It is still routinely repeated that representations of the unclothed body in the Middle Ages connoted a site of corruption and sin, in contrast to a new, distinctive, humanistic and even secularizing Renaissance appreciation. But as the contributors to this collection remind us, medieval imagery that incorporated nudity was varied, complex and nuanced. It was a time-honored category of representation that viewers had been accustomed to seeing in the most sacred contexts, but also an opportunity for dissent and transgression, and thus a source of conservative consternation. This volume discloses how nudity in medieval art staged a discourse about sex and gender that informs the iconography of the nude body in Western art up to the present day; in doing so, it offers new insight into the problematic role of the nude in the larger art historical narrative. Addressing a strangely neglected key issue in the history of art, this volume engages the issue of medieval representations of the unclothed human body on theoretical grounds and in a more global way than has been done previously. The Meanings of Nudity in Medieval Art breaks ground by offering a variety of approaches to explore the meanings of both male and female nudity in European painting, manuscripts and sculpture ranging from the late antique era to the fifteenth century.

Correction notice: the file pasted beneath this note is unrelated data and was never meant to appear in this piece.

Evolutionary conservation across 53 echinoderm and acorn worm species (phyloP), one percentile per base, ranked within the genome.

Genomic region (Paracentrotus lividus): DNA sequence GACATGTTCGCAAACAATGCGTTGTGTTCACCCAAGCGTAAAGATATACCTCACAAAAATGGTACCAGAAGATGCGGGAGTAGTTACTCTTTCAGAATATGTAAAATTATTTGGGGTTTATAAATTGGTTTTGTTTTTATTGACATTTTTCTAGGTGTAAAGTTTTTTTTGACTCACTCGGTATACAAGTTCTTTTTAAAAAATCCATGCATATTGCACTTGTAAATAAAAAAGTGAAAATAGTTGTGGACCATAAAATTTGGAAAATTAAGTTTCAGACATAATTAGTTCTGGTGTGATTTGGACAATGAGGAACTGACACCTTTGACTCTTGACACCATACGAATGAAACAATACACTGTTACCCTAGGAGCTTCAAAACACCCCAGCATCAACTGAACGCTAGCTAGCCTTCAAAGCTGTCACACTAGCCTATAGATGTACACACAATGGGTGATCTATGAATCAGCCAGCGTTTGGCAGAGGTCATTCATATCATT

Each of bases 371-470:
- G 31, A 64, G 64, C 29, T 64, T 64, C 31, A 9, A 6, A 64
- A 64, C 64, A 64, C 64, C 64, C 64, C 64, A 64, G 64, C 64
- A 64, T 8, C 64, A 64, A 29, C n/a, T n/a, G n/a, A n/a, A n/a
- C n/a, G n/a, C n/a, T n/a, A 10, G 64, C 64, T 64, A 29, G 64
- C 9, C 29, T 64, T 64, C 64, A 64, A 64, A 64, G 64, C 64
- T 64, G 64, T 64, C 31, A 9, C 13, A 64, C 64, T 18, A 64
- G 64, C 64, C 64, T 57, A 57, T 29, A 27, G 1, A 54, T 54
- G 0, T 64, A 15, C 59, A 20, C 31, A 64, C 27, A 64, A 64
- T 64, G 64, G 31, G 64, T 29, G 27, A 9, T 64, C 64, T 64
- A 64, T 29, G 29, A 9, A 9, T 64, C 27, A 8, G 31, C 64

About the Author
Sherry C.M. Lindquist is Professor of Art History at Western Illinois University. She is the author of Agency, Visuality and Society at the Chartreuse de Champmol (2008), and editor of Meanings of Nudity in Medieval Art (2012).